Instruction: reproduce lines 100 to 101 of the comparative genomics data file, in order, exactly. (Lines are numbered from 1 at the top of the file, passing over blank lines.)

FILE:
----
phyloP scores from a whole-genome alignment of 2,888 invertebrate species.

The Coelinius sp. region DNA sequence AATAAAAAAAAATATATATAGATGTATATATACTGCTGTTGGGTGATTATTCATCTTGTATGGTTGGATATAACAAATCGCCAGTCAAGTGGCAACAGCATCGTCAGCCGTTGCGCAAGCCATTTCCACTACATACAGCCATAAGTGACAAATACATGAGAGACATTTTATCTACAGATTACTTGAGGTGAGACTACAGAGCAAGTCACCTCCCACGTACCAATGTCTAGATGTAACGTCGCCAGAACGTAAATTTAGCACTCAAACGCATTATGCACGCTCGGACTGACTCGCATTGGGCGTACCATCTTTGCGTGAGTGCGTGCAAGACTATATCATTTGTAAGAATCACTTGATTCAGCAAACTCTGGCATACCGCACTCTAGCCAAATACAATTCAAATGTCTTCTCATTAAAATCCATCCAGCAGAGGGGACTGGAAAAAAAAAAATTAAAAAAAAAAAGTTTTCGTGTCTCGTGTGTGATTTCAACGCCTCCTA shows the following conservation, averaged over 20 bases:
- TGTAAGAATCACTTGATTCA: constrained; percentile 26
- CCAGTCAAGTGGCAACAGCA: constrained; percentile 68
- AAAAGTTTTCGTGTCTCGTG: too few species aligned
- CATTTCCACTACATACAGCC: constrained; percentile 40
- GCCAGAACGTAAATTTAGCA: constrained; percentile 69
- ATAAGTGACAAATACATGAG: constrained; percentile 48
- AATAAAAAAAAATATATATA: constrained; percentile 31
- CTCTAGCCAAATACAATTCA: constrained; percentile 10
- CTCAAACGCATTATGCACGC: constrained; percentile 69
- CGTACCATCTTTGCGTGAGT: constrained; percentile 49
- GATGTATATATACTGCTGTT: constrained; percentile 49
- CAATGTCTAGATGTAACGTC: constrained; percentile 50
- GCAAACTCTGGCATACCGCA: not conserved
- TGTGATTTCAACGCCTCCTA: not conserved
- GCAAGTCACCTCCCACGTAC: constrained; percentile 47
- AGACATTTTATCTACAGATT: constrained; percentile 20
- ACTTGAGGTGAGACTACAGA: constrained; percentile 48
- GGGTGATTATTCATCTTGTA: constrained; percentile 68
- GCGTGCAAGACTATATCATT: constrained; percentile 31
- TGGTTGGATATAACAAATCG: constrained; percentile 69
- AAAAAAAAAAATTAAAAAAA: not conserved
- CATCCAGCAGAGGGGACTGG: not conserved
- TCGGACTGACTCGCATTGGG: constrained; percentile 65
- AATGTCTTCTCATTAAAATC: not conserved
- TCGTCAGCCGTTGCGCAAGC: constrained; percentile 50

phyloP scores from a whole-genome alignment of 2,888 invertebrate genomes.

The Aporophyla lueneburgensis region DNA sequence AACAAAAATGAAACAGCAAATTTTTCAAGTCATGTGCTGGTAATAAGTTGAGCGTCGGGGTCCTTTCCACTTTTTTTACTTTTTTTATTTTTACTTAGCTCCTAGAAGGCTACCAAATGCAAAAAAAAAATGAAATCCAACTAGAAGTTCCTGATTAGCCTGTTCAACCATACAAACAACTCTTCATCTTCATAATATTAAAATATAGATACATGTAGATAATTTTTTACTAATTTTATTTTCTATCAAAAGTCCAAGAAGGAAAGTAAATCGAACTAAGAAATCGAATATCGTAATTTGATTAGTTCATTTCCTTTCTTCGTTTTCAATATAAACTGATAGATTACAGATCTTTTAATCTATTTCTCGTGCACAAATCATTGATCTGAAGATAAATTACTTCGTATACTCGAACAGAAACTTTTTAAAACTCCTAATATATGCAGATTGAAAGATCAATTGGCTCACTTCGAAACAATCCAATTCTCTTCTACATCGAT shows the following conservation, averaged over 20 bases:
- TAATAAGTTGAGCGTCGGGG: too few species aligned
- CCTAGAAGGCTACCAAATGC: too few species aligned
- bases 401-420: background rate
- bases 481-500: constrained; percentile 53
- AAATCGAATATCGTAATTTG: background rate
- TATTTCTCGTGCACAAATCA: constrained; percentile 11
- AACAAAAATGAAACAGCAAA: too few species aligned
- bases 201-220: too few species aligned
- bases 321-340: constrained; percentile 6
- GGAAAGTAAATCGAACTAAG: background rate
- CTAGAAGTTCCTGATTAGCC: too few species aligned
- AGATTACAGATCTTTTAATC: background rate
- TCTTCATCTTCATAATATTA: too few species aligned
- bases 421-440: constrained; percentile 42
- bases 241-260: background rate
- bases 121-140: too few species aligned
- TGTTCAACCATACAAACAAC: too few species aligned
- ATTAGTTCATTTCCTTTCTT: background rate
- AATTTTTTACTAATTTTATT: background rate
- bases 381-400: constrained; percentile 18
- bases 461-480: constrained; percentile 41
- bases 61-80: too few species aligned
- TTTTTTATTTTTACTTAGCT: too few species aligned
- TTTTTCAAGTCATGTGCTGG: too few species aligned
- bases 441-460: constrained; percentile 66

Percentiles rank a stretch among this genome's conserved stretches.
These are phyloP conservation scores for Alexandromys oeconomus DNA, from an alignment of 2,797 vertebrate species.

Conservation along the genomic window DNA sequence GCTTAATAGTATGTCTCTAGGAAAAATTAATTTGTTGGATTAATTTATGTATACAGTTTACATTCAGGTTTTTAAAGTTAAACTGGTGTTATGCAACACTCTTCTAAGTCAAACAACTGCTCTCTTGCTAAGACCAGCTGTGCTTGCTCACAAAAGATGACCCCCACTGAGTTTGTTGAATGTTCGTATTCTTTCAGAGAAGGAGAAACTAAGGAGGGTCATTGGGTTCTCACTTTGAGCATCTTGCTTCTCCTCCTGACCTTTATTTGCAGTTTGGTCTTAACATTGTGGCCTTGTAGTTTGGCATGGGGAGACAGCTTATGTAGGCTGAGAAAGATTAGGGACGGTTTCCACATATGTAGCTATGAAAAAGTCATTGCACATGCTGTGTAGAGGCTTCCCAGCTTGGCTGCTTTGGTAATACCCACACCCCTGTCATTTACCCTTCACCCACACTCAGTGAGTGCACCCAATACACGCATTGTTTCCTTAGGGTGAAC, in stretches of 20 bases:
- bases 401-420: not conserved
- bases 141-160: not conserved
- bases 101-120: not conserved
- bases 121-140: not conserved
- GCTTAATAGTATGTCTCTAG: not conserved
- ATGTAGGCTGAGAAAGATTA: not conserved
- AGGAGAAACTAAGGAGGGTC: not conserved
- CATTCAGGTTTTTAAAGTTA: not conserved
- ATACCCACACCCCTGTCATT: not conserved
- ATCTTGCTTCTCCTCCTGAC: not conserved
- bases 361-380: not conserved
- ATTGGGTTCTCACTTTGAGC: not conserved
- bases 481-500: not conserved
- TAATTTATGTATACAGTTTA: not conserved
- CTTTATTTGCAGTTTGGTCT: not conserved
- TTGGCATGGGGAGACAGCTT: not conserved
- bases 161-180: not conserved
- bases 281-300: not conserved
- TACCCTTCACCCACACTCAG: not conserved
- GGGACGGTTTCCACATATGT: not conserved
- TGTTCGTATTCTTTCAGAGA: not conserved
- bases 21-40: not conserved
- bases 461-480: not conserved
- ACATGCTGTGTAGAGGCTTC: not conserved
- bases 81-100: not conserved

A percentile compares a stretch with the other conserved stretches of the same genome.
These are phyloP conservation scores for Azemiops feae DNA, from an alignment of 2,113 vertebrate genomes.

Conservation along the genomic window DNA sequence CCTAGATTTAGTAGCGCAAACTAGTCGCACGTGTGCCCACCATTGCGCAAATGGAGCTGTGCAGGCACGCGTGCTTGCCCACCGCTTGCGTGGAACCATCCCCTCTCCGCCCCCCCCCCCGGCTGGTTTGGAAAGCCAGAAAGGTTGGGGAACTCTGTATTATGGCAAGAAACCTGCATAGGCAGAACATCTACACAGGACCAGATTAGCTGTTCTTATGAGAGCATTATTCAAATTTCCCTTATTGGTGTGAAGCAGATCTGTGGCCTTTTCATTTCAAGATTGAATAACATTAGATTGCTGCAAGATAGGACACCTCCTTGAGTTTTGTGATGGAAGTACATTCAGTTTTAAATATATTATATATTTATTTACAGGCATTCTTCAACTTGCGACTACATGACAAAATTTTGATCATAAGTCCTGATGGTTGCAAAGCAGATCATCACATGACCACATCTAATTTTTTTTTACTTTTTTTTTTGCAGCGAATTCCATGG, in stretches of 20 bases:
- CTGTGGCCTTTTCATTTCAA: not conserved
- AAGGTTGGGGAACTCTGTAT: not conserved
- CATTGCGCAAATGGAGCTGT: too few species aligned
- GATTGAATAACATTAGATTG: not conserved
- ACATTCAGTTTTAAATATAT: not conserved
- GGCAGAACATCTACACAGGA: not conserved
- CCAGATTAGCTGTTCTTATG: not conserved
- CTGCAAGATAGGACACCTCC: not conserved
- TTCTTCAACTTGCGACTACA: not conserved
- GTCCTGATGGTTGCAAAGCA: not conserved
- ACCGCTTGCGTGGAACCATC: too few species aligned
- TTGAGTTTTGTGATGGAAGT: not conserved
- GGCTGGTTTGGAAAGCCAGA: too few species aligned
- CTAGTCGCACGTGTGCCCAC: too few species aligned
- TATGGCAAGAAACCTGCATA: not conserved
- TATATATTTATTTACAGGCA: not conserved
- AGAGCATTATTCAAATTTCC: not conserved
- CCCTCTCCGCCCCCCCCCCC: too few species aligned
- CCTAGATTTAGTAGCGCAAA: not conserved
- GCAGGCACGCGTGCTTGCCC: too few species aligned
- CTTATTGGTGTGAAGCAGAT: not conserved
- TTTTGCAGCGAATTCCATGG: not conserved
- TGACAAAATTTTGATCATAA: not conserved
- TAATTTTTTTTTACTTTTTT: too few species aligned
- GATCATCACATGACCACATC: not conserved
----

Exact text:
- TATGGCAAGAAACCTGCATA: not conserved
- TATATATTTATTTACAGGCA: not conserved